This finding is problematic for a number of reasons. The contention that Operation Fiela only “happened once” is not true. Numerous raids across the country have been reported over the past few months, many of which involved forced entry into private dwellings. Two days after this application was struck down, raids in private homes in Du Noon in Milnerton took place. Videos have been posted showing doors being kicked down with force and broken down using sledgehammers. The SAPS website details raids and arrests having taken place under its “successes”. Days before the application was heard, on Saturday 20 June, the army essentially shut down the Cape Town Station and arrested 86 people, 81 of whom were allegedly undocumented migrants. Groundup reported eye-witness accounts of this incident.
There are also reports of the anti-xenophobia camps, set up to protect victims of xenophobia, being raided last week. In view of this, it is difficult to understand how this matter did not qualify as urgent.
Other concerning issues arose prior to these court proceedings. LHR had to obtain a court order to get access to those detained, and many people were deported before they could consult with them. They were therefore denied their right to legal representation. In the case of people from countries in turmoil, such as Burundi at present, their deportation would be a violation of the international law principle of non-refoulement, which states that governments may not deport an individual to a country where they will face persecution.
Perhaps the most disconcerting aspect of Judge Hiemstra’s decision to strike the case from the roll, is the fact that he ordered Lawyers for Human Rights to pay the state’s costs. An essential and unique feature of South Africa’s jurisdiction is that private parties in constitutional litigation are not ordered to pay the costs of the state. This is known as the Biowatch principle — after the case in which it was first applied — and was reaffirmed earlier this year by the Constitutional Court in Tebeila Institute v Limpopo College of Nursing. This principle is vital because the threat of a hefty costs order discourages parties from challenging constitutionally questionable practices of the state.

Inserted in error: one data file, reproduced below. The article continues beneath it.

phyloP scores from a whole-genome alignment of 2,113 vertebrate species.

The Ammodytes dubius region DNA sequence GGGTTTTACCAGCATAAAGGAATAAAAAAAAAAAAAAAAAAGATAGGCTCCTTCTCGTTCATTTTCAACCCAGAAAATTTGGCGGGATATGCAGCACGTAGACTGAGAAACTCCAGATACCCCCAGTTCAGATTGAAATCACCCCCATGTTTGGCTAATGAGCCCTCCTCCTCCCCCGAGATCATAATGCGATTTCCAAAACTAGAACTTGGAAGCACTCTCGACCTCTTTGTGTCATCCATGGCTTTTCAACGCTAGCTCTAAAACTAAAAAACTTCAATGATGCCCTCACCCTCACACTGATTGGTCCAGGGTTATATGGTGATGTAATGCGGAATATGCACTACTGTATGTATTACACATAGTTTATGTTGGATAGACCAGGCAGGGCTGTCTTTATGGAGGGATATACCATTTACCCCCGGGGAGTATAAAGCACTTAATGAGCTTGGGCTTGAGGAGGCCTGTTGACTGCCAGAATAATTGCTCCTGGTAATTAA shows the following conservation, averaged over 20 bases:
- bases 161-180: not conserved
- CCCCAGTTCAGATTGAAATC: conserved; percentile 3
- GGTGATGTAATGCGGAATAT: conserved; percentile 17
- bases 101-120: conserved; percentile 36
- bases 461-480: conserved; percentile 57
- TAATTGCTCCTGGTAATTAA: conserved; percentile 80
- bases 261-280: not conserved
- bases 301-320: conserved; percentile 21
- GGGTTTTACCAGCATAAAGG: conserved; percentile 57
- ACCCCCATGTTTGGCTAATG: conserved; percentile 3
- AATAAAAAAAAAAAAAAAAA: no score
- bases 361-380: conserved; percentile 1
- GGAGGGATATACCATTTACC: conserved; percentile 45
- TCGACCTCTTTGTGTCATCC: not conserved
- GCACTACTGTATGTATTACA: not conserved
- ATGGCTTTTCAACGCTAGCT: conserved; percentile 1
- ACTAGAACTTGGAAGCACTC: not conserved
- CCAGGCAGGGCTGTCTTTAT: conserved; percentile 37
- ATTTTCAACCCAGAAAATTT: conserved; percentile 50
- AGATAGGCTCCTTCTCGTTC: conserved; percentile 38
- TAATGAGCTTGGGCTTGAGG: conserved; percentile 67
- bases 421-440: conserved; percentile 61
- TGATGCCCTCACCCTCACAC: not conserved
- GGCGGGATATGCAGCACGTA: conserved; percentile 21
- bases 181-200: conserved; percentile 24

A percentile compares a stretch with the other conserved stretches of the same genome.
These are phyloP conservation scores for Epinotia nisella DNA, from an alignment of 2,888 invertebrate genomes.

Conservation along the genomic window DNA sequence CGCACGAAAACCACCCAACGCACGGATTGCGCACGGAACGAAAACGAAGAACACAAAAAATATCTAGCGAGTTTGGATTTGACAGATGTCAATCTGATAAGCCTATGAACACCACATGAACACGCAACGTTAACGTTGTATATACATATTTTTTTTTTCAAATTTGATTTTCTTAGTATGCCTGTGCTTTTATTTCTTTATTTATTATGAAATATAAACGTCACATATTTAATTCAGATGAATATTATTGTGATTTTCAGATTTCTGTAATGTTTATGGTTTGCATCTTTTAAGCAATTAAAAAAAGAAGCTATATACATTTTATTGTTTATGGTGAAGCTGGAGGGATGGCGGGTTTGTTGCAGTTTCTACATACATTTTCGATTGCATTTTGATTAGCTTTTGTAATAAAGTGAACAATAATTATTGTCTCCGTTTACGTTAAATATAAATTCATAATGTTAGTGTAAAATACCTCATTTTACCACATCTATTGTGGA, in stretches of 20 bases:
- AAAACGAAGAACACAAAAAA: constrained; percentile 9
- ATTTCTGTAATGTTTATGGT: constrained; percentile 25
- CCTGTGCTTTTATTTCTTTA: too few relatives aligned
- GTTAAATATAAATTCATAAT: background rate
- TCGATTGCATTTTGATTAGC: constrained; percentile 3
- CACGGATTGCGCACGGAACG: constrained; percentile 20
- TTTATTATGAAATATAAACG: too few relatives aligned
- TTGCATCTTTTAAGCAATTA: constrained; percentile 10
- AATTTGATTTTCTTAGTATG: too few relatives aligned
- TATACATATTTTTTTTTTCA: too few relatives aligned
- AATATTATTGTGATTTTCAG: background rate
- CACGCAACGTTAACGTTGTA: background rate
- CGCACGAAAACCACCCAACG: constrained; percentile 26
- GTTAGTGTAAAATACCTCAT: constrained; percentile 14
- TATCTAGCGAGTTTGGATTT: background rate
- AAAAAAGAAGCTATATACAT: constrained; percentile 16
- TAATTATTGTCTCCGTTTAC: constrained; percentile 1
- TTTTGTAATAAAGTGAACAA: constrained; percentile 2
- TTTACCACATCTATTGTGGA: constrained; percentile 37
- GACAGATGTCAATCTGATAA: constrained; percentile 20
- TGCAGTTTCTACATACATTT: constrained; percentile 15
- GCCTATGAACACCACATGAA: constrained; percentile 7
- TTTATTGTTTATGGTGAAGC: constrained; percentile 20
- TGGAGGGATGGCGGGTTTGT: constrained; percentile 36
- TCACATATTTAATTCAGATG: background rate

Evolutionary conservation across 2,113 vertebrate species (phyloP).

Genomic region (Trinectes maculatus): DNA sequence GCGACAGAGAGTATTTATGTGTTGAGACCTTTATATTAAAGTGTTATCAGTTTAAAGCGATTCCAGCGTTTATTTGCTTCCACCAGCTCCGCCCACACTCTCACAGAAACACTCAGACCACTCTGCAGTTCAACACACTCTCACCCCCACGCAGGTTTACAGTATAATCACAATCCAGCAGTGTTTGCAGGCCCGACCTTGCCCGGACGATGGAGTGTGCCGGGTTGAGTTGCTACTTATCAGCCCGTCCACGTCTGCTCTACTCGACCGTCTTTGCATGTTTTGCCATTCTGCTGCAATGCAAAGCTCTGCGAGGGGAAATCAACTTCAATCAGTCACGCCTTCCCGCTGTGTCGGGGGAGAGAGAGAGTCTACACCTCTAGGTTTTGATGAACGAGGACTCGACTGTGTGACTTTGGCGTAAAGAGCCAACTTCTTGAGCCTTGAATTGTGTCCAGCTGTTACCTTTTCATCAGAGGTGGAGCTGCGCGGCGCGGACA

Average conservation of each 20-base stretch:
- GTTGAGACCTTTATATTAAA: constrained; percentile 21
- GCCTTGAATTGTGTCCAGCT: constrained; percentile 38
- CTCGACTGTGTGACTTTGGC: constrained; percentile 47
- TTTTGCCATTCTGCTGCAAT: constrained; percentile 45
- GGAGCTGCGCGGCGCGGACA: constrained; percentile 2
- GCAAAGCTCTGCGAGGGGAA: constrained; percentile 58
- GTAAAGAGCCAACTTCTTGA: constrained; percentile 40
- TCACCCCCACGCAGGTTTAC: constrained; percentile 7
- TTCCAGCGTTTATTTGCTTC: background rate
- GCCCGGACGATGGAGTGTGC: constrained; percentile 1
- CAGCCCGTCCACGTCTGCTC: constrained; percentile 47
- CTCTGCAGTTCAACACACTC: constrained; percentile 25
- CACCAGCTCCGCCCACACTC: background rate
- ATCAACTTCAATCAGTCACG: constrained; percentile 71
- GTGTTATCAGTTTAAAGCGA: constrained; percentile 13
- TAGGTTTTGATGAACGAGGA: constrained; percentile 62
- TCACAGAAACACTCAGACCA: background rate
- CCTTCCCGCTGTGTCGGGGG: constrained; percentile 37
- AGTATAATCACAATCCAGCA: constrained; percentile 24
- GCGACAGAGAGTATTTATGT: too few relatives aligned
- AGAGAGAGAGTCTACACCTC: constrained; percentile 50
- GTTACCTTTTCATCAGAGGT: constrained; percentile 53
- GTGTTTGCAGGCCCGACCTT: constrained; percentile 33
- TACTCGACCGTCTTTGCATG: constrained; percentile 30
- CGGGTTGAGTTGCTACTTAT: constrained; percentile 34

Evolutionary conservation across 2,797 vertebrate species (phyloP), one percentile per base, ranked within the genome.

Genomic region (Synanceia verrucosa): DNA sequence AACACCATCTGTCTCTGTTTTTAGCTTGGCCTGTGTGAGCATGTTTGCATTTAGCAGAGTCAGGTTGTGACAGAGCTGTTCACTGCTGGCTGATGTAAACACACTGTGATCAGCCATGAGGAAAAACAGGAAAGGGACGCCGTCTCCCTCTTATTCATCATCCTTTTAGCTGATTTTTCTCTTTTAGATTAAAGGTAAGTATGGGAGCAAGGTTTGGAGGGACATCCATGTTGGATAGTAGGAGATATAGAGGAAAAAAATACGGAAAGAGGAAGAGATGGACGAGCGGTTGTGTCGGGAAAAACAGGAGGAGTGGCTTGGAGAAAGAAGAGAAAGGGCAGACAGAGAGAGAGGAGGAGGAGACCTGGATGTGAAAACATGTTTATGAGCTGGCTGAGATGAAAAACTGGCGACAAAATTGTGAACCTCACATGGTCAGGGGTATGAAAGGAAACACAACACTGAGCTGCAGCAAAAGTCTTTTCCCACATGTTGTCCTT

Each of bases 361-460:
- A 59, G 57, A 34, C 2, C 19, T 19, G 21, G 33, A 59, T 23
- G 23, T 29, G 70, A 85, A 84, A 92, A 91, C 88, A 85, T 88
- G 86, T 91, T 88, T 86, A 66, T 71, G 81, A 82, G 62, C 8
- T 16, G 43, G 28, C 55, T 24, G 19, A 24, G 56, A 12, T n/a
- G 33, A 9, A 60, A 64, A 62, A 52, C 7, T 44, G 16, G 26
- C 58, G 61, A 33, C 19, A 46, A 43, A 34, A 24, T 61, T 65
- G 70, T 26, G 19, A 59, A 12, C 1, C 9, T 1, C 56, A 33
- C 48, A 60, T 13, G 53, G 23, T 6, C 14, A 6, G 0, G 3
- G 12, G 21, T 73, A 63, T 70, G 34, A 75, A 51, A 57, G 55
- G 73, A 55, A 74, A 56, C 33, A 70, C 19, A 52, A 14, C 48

The failure to apply the Biowatch principle by Judge Hiemstra amounts to punishing an NGO for attempting to ensure that the Constitution is upheld.
In a comment on Twitter, someone asked LHR who they were protecting by going to court in this matter, implying that LHR are trying to protect criminals. This view is extremely short-sighted. LHR stated in its papers that they do not refute the validity of the objective of crime prevention, but they object to the manner in which Operation Fiela has been implemented. The nature of this operation has caused the rights of many law-abiding individuals, including foreigners who do have a legal right to remain in the country and South Africans who have committed no crimes, to be violated.
This application was not to “protect criminals”. The relief was aimed at protecting the rule of law and the South African public from abuses of power by the government. And that is the crux of the issues surrounding Operation Fiela.
The South African government has repeatedly demonstrated that it views itself to be above the law. It has also shown itself to be adept at diverting attention away from its failings. Its conduct in deploying the army without following the requisite procedure, and authorising the disregard for the fundamental human rights of individuals in the course of Operation Fiela, are yet more examples of this. It is disappointing that the judge essentially endorsed the government’s belief that it need not obey the law by declining to answer vital questions about the legality of Operation Fiela on an urgent basis, despite the fact that the operation, and the human rights violations that come with it, are ongoing.
Wallis is a Candidate Attorney at the Legal Resources Centre. Views expressed are not necessarily GroundUp’s.
The text of this article and its photograph(s) are licensed under a Creative Commons Attribution-NoDerivatives 4.0 International License.